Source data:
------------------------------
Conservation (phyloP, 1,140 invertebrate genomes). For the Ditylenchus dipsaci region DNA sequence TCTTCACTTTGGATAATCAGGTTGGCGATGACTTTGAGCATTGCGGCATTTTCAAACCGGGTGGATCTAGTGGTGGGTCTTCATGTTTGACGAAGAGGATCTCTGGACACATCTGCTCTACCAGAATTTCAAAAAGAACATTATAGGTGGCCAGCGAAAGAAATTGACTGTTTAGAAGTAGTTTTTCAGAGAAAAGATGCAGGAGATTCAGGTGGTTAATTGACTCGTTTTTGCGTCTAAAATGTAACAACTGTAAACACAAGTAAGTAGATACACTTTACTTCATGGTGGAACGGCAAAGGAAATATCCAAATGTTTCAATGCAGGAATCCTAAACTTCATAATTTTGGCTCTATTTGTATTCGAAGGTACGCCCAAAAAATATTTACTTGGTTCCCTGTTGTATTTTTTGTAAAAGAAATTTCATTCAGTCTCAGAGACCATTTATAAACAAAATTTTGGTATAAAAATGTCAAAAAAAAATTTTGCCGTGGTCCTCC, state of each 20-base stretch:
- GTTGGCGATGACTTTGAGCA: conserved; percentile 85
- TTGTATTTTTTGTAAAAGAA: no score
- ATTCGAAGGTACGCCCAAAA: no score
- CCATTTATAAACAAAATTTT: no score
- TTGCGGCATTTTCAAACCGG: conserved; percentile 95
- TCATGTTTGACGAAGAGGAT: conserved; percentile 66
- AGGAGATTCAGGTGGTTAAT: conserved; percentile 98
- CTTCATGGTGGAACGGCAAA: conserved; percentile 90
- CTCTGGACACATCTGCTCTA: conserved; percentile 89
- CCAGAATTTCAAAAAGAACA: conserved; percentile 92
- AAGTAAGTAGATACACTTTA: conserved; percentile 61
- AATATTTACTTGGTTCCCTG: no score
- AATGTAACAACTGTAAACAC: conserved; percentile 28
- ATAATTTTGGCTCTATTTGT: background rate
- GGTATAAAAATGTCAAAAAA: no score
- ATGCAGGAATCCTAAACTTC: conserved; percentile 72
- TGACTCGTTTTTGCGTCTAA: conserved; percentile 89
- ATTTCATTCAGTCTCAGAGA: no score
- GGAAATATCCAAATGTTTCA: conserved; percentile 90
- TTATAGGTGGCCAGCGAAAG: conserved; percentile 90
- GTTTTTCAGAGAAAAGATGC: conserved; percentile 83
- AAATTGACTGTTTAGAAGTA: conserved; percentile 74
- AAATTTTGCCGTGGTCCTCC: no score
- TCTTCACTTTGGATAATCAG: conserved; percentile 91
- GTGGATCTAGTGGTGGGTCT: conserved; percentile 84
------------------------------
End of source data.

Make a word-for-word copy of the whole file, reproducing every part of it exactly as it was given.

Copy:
Conservation (phyloP, 1,140 invertebrate genomes). For the Ditylenchus dipsaci region DNA sequence TCTTCACTTTGGATAATCAGGTTGGCGATGACTTTGAGCATTGCGGCATTTTCAAACCGGGTGGATCTAGTGGTGGGTCTTCATGTTTGACGAAGAGGATCTCTGGACACATCTGCTCTACCAGAATTTCAAAAAGAACATTATAGGTGGCCAGCGAAAGAAATTGACTGTTTAGAAGTAGTTTTTCAGAGAAAAGATGCAGGAGATTCAGGTGGTTAATTGACTCGTTTTTGCGTCTAAAATGTAACAACTGTAAACACAAGTAAGTAGATACACTTTACTTCATGGTGGAACGGCAAAGGAAATATCCAAATGTTTCAATGCAGGAATCCTAAACTTCATAATTTTGGCTCTATTTGTATTCGAAGGTACGCCCAAAAAATATTTACTTGGTTCCCTGTTGTATTTTTTGTAAAAGAAATTTCATTCAGTCTCAGAGACCATTTATAAACAAAATTTTGGTATAAAAATGTCAAAAAAAAATTTTGCCGTGGTCCTCC, state of each 20-base stretch:
- GTTGGCGATGACTTTGAGCA: conserved; percentile 85
- TTGTATTTTTTGTAAAAGAA: no score
- ATTCGAAGGTACGCCCAAAA: no score
- CCATTTATAAACAAAATTTT: no score
- TTGCGGCATTTTCAAACCGG: conserved; percentile 95
- TCATGTTTGACGAAGAGGAT: conserved; percentile 66
- AGGAGATTCAGGTGGTTAAT: conserved; percentile 98
- CTTCATGGTGGAACGGCAAA: conserved; percentile 90
- CTCTGGACACATCTGCTCTA: conserved; percentile 89
- CCAGAATTTCAAAAAGAACA: conserved; percentile 92
- AAGTAAGTAGATACACTTTA: conserved; percentile 61
- AATATTTACTTGGTTCCCTG: no score
- AATGTAACAACTGTAAACAC: conserved; percentile 28
- ATAATTTTGGCTCTATTTGT: background rate
- GGTATAAAAATGTCAAAAAA: no score
- ATGCAGGAATCCTAAACTTC: conserved; percentile 72
- TGACTCGTTTTTGCGTCTAA: conserved; percentile 89
- ATTTCATTCAGTCTCAGAGA: no score
- GGAAATATCCAAATGTTTCA: conserved; percentile 90
- TTATAGGTGGCCAGCGAAAG: conserved; percentile 90
- GTTTTTCAGAGAAAAGATGC: conserved; percentile 83
- AAATTGACTGTTTAGAAGTA: conserved; percentile 74
- AAATTTTGCCGTGGTCCTCC: no score
- TCTTCACTTTGGATAATCAG: conserved; percentile 91
- GTGGATCTAGTGGTGGGTCT: conserved; percentile 84